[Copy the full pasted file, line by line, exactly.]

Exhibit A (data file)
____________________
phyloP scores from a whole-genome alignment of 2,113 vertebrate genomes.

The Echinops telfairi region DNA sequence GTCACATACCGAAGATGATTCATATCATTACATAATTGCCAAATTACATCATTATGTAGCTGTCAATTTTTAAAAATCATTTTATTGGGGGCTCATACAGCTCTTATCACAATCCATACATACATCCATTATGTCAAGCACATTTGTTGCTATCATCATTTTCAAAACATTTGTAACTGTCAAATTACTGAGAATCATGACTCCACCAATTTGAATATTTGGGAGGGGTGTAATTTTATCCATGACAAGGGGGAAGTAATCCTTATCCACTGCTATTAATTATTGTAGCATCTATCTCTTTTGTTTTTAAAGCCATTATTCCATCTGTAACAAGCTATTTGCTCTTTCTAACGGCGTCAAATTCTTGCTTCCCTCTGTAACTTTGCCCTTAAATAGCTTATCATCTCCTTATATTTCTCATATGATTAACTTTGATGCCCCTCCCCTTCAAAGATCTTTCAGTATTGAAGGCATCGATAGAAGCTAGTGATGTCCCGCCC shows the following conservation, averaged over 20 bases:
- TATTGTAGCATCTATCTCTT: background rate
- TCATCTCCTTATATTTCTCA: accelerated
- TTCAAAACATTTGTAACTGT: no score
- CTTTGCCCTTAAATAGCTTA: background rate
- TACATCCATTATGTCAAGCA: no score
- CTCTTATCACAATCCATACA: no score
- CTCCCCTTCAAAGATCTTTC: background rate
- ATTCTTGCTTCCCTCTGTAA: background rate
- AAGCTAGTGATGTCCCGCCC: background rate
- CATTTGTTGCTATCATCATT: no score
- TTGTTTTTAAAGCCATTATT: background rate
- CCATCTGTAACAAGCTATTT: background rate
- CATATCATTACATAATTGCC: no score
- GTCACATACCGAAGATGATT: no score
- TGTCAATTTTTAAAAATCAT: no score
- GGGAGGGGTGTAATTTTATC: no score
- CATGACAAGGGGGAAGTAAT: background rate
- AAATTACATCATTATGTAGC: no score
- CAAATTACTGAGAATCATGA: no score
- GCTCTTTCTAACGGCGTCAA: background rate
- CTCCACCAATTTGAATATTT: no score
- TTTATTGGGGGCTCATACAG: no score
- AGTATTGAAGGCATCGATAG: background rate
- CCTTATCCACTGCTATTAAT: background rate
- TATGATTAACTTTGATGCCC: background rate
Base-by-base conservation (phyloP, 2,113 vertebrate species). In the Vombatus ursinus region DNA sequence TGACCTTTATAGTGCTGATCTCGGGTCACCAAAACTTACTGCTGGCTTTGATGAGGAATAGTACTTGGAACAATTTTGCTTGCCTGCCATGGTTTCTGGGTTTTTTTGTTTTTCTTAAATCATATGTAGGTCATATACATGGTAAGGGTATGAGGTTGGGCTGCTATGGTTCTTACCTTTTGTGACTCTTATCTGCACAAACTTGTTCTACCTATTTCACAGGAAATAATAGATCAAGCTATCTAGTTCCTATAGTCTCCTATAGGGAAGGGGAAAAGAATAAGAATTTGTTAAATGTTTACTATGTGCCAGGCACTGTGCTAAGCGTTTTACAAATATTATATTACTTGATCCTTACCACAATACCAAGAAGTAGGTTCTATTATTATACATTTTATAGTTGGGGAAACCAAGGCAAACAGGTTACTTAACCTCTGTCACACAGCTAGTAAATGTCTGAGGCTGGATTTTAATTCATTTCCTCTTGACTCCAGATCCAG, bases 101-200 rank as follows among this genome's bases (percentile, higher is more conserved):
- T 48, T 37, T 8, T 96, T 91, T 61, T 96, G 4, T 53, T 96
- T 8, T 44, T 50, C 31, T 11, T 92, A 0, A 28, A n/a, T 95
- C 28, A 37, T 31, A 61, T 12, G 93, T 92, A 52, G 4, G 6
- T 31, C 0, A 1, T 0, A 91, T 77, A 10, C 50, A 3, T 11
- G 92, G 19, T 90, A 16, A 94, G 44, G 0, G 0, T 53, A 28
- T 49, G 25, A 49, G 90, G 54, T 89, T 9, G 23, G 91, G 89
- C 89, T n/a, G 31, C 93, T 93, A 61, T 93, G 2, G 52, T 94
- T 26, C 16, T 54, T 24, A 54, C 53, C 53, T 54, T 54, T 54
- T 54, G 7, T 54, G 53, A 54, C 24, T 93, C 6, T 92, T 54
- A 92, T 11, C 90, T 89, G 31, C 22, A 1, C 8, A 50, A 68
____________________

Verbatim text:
phyloP scores from a whole-genome alignment of 2,113 vertebrate genomes.

The Echinops telfairi region DNA sequence GTCACATACCGAAGATGATTCATATCATTACATAATTGCCAAATTACATCATTATGTAGCTGTCAATTTTTAAAAATCATTTTATTGGGGGCTCATACAGCTCTTATCACAATCCATACATACATCCATTATGTCAAGCACATTTGTTGCTATCATCATTTTCAAAACATTTGTAACTGTCAAATTACTGAGAATCATGACTCCACCAATTTGAATATTTGGGAGGGGTGTAATTTTATCCATGACAAGGGGGAAGTAATCCTTATCCACTGCTATTAATTATTGTAGCATCTATCTCTTTTGTTTTTAAAGCCATTATTCCATCTGTAACAAGCTATTTGCTCTTTCTAACGGCGTCAAATTCTTGCTTCCCTCTGTAACTTTGCCCTTAAATAGCTTATCATCTCCTTATATTTCTCATATGATTAACTTTGATGCCCCTCCCCTTCAAAGATCTTTCAGTATTGAAGGCATCGATAGAAGCTAGTGATGTCCCGCCC shows the following conservation, averaged over 20 bases:
- TATTGTAGCATCTATCTCTT: background rate
- TCATCTCCTTATATTTCTCA: accelerated
- TTCAAAACATTTGTAACTGT: no score
- CTTTGCCCTTAAATAGCTTA: background rate
- TACATCCATTATGTCAAGCA: no score
- CTCTTATCACAATCCATACA: no score
- CTCCCCTTCAAAGATCTTTC: background rate
- ATTCTTGCTTCCCTCTGTAA: background rate
- AAGCTAGTGATGTCCCGCCC: background rate
- CATTTGTTGCTATCATCATT: no score
- TTGTTTTTAAAGCCATTATT: background rate
- CCATCTGTAACAAGCTATTT: background rate
- CATATCATTACATAATTGCC: no score
- GTCACATACCGAAGATGATT: no score
- TGTCAATTTTTAAAAATCAT: no score
- GGGAGGGGTGTAATTTTATC: no score
- CATGACAAGGGGGAAGTAAT: background rate
- AAATTACATCATTATGTAGC: no score
- CAAATTACTGAGAATCATGA: no score
- GCTCTTTCTAACGGCGTCAA: background rate
- CTCCACCAATTTGAATATTT: no score
- TTTATTGGGGGCTCATACAG: no score
- AGTATTGAAGGCATCGATAG: background rate
- CCTTATCCACTGCTATTAAT: background rate
- TATGATTAACTTTGATGCCC: background rate
Base-by-base conservation (phyloP, 2,113 vertebrate species). In the Vombatus ursinus region DNA sequence TGACCTTTATAGTGCTGATCTCGGGTCACCAAAACTTACTGCTGGCTTTGATGAGGAATAGTACTTGGAACAATTTTGCTTGCCTGCCATGGTTTCTGGGTTTTTTTGTTTTTCTTAAATCATATGTAGGTCATATACATGGTAAGGGTATGAGGTTGGGCTGCTATGGTTCTTACCTTTTGTGACTCTTATCTGCACAAACTTGTTCTACCTATTTCACAGGAAATAATAGATCAAGCTATCTAGTTCCTATAGTCTCCTATAGGGAAGGGGAAAAGAATAAGAATTTGTTAAATGTTTACTATGTGCCAGGCACTGTGCTAAGCGTTTTACAAATATTATATTACTTGATCCTTACCACAATACCAAGAAGTAGGTTCTATTATTATACATTTTATAGTTGGGGAAACCAAGGCAAACAGGTTACTTAACCTCTGTCACACAGCTAGTAAATGTCTGAGGCTGGATTTTAATTCATTTCCTCTTGACTCCAGATCCAG, bases 101-200 rank as follows among this genome's bases (percentile, higher is more conserved):
- T 48, T 37, T 8, T 96, T 91, T 61, T 96, G 4, T 53, T 96
- T 8, T 44, T 50, C 31, T 11, T 92, A 0, A 28, A n/a, T 95
- C 28, A 37, T 31, A 61, T 12, G 93, T 92, A 52, G 4, G 6
- T 31, C 0, A 1, T 0, A 91, T 77, A 10, C 50, A 3, T 11
- G 92, G 19, T 90, A 16, A 94, G 44, G 0, G 0, T 53, A 28
- T 49, G 25, A 49, G 90, G 54, T 89, T 9, G 23, G 91, G 89
- C 89, T n/a, G 31, C 93, T 93, A 61, T 93, G 2, G 52, T 94
- T 26, C 16, T 54, T 24, A 54, C 53, C 53, T 54, T 54, T 54
- T 54, G 7, T 54, G 53, A 54, C 24, T 93, C 6, T 92, T 54
- A 92, T 11, C 90, T 89, G 31, C 22, A 1, C 8, A 50, A 68